President Jacob Zuma has decided to institute an inquiry into NPA head Mxolisi Nxasana, the presidency said on Saturday.
The decision was made in terms of Section 12(6)(a)(iv) of the National Prosecuting Authority (NPA) Act 32 of 1998, the presidency said in a statement.
This followed careful consideration of all the matters before Zuma.
“The details regarding the establishment of the enquiry will be communicated to the public in due course,” the presidency said.
On Friday, The New Age reported that Zuma had met Nxasana recently to discuss the national director of public prosecutions' future.
It was at that meeting Zuma reportedly asked Nxasana to resign or face being fired, with Nxasana then reportedly pleading with Zuma to reconsider his position.
Nxasana told the newspaper that the meeting did not take place.
“It never happened. He never asked me to resign. That I can assure you. We are communicating with the president. He is still applying his mind,” Nxasana was quoted as saying.
Later on Friday, both the presidency and the NPA said the story was false.
Zuma's spokesman Mac Maharaj said: “The president has not met with Mr Nxasana and has not asked him to resign.”
NPA spokesman Nathi Mncube said: “The story is a pure fabrication by information peddlers with a very active imagination.”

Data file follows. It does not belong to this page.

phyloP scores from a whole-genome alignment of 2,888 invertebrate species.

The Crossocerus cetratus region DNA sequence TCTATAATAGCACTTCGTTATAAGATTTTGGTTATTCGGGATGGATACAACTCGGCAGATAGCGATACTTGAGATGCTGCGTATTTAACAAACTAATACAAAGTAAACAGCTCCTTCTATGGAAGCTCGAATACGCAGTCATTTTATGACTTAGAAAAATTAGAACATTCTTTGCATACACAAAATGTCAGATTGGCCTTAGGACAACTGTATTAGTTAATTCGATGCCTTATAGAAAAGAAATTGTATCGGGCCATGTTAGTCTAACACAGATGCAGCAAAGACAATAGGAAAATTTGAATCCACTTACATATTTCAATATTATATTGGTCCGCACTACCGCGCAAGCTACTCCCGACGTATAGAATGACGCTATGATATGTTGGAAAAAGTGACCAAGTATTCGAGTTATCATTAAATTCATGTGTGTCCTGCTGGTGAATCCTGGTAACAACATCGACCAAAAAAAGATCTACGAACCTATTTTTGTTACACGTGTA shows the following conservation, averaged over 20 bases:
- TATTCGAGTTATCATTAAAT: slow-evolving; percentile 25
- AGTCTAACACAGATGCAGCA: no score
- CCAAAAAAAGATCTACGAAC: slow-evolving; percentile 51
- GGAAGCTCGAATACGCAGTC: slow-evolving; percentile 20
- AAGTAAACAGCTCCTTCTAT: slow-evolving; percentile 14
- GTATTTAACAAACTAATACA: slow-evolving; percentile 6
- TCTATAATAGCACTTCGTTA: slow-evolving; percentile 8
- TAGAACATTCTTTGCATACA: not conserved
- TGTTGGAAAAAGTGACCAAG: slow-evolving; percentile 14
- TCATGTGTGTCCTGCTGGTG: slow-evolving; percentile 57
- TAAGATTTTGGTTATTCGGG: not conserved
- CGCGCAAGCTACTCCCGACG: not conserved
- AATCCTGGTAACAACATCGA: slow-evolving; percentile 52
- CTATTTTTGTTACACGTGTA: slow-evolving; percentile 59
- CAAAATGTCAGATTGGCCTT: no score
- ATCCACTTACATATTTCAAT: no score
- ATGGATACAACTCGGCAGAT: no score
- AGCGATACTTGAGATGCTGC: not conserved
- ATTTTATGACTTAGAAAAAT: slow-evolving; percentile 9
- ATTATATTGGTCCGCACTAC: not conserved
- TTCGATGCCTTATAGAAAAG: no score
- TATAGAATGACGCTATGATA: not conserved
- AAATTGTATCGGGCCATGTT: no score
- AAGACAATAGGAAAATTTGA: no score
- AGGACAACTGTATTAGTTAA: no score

On June 9, Justice Minister Mike Masutha told reporters in Pretoria that no decision had been taken on how to handle Nxasana's security clearance.
He said under the NPA Act, President Jacob Zuma had the power to initiate an inquiry into Nxasana.
Former justice minister Jeff Radebe had reportedly instructed Nxasana to resign a few days before the new Cabinet was announced.
Nxasana had apparently not been given a security clearance because of past brushes with the law. He has refused to resign.
According to media reports, Nxasana stood trial in 1985 for murder but was acquitted, based on his version of self-defence.
He reportedly also admitted to being arrested for “careless driving and refusing arrest” in September last year.
In addition he was fined R2 000, suspended for three years, by the KwaZulu-Natal Law Society for misconduct about 12 years ago.
Nxasana has vowed to challenge the matter in court or an inquiry should he be fired.
On June 6, the Mail&Guardian reported that NPA security head Tshilidzi Ramahana wrote to the NPA's CEO defending himself after receiving a suspension notice over Nxasana's security clearance.
NPA chief executive Karen van Rensburg apparently sent Ramahana
a suspension notice days before, citing “gross insubordination and gross misconduct” for refusing to take responsibility for Nxasana's failure to disclose the murder he was acquitted of. - Sapa